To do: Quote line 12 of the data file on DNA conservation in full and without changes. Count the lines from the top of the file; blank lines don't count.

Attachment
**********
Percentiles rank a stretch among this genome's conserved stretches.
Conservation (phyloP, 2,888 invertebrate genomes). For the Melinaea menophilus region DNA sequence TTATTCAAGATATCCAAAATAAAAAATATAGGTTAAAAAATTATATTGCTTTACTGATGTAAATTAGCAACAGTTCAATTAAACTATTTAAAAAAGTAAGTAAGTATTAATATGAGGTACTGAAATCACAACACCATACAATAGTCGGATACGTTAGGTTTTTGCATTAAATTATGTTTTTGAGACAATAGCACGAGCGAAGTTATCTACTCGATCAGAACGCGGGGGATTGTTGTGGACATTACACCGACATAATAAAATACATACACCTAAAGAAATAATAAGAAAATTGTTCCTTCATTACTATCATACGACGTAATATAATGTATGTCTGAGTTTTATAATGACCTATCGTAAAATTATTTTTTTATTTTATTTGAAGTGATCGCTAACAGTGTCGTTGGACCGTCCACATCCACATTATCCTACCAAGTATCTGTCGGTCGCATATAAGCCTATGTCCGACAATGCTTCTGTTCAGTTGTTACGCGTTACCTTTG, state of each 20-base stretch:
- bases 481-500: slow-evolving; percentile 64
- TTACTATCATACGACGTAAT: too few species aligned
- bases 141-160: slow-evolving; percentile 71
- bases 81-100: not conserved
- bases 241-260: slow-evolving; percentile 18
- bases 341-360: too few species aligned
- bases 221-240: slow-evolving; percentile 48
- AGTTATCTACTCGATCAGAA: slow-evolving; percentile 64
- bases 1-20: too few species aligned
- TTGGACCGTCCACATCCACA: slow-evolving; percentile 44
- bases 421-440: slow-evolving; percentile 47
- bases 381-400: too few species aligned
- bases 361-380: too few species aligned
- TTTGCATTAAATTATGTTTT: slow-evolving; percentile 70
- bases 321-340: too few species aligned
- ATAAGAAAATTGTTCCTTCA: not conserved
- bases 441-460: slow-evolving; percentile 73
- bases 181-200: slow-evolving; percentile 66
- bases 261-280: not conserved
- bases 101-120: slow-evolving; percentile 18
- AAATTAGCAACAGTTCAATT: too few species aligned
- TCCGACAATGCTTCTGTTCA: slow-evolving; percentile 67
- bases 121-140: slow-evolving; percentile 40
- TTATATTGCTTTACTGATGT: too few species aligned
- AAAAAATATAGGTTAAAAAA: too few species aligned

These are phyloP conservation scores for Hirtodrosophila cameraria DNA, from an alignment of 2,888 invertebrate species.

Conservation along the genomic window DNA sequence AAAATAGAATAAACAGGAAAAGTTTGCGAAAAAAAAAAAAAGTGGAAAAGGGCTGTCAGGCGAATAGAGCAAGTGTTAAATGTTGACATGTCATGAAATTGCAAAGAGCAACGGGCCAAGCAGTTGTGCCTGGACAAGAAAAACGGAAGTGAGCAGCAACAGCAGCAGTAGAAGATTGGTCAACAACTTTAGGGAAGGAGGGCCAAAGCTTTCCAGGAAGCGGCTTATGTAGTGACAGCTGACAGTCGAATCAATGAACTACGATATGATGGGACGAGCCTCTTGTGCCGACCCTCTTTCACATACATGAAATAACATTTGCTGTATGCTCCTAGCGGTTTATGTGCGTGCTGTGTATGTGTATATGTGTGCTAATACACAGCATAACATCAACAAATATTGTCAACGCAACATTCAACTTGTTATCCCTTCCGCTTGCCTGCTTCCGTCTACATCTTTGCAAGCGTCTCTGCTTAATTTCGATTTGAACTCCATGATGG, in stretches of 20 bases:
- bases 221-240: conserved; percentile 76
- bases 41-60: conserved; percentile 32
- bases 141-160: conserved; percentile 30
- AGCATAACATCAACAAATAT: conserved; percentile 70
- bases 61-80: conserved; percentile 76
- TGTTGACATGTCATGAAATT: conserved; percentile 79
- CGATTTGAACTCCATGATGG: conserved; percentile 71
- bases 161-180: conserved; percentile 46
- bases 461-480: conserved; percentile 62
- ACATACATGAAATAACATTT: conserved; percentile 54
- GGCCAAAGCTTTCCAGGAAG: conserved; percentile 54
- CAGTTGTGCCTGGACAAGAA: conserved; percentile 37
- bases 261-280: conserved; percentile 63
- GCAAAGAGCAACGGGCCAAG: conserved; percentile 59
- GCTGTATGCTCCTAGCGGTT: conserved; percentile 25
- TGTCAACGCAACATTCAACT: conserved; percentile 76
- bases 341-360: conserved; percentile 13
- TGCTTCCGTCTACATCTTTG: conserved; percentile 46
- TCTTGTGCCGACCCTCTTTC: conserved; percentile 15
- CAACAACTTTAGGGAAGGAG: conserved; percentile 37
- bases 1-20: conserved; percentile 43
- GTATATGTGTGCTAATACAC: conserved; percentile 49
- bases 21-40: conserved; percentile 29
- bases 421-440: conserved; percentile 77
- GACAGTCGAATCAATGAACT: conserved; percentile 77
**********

- TTGGACCGTCCACATCCACA: slow-evolving; percentile 44